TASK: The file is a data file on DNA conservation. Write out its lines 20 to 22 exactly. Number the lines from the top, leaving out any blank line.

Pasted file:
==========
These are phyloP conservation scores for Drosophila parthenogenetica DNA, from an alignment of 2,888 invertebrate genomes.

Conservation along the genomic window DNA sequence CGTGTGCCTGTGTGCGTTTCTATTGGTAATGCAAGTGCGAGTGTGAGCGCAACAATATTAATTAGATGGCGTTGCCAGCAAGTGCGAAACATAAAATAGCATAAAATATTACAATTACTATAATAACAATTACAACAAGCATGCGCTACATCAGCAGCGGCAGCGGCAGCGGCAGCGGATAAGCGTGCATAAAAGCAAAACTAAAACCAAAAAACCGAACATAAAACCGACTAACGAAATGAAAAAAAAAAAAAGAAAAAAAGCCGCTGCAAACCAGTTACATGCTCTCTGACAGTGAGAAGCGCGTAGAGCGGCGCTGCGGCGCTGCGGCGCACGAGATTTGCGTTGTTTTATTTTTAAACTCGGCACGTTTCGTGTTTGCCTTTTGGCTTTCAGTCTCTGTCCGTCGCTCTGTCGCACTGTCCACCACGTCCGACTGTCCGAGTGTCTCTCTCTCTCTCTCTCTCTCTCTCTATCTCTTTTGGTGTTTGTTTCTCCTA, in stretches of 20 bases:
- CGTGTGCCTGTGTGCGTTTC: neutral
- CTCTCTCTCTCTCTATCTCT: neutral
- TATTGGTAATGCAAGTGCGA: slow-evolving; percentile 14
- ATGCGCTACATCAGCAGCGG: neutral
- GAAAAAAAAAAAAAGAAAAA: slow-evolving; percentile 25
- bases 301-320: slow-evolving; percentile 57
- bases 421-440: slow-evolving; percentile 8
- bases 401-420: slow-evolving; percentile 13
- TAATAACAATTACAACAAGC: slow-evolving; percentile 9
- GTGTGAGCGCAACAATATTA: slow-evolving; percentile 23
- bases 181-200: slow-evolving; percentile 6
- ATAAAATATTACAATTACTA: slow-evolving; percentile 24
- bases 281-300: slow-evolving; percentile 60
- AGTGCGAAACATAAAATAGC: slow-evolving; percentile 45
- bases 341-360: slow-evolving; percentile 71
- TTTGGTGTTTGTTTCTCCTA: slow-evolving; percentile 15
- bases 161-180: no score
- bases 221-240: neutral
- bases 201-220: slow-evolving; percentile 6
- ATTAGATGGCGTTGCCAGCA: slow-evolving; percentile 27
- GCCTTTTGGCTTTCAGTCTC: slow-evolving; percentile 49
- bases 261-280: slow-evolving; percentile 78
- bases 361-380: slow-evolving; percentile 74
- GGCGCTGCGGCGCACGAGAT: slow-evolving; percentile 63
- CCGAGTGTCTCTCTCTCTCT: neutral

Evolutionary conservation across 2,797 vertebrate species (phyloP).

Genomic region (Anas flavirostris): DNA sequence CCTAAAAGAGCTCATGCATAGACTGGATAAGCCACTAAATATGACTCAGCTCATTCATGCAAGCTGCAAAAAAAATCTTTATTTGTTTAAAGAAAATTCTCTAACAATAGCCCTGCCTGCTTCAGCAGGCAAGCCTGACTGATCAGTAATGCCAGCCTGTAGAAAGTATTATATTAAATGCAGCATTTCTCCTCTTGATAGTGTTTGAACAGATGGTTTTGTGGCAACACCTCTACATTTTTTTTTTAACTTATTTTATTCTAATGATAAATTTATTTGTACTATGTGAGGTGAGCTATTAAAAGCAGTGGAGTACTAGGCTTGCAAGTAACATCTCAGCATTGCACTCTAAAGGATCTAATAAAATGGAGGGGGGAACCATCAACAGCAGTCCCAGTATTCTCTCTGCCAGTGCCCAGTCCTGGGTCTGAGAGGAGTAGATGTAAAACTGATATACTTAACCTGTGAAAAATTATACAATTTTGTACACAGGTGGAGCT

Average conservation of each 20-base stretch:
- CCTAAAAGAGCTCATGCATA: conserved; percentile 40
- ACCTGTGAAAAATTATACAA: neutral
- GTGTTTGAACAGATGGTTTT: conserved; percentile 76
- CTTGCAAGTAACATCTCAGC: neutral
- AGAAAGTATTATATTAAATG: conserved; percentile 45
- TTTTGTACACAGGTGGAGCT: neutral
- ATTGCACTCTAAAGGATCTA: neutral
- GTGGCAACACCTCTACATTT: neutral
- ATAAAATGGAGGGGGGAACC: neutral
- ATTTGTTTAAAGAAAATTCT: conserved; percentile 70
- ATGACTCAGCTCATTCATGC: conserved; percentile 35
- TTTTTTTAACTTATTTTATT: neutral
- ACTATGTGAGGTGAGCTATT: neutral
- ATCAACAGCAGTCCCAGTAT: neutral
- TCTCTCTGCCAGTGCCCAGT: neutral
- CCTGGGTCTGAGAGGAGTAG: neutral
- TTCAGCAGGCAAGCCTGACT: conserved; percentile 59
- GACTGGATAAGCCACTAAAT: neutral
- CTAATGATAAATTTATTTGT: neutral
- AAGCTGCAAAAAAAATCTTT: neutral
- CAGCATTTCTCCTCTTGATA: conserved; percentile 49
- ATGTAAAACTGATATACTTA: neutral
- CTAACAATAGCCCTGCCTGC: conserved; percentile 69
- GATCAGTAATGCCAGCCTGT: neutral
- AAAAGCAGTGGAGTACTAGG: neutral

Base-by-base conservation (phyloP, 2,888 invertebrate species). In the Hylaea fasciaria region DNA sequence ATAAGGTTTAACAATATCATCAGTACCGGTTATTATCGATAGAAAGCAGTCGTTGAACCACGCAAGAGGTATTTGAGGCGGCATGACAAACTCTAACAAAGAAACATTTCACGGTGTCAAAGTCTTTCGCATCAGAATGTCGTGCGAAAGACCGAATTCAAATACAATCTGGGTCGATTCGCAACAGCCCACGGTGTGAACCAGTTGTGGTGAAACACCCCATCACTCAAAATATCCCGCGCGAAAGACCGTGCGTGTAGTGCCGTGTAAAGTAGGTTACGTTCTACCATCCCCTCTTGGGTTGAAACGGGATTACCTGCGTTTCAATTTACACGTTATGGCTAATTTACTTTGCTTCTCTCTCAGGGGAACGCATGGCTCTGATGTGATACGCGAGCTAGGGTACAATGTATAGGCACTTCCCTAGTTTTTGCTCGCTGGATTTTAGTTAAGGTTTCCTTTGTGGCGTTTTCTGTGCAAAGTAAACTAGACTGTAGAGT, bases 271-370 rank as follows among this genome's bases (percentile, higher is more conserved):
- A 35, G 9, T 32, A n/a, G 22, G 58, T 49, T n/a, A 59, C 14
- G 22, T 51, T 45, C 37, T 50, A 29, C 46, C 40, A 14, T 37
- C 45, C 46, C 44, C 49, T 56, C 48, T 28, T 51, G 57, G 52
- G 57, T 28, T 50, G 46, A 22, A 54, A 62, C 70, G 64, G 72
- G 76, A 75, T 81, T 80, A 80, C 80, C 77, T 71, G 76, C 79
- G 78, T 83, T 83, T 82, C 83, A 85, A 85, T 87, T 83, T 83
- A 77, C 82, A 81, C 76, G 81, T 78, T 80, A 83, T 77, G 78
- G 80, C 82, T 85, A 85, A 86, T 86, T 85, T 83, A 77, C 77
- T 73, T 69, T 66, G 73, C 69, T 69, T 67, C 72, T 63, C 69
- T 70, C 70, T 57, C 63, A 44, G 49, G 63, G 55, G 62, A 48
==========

- bases 221-240: neutral
- bases 201-220: slow-evolving; percentile 6
- ATTAGATGGCGTTGCCAGCA: slow-evolving; percentile 27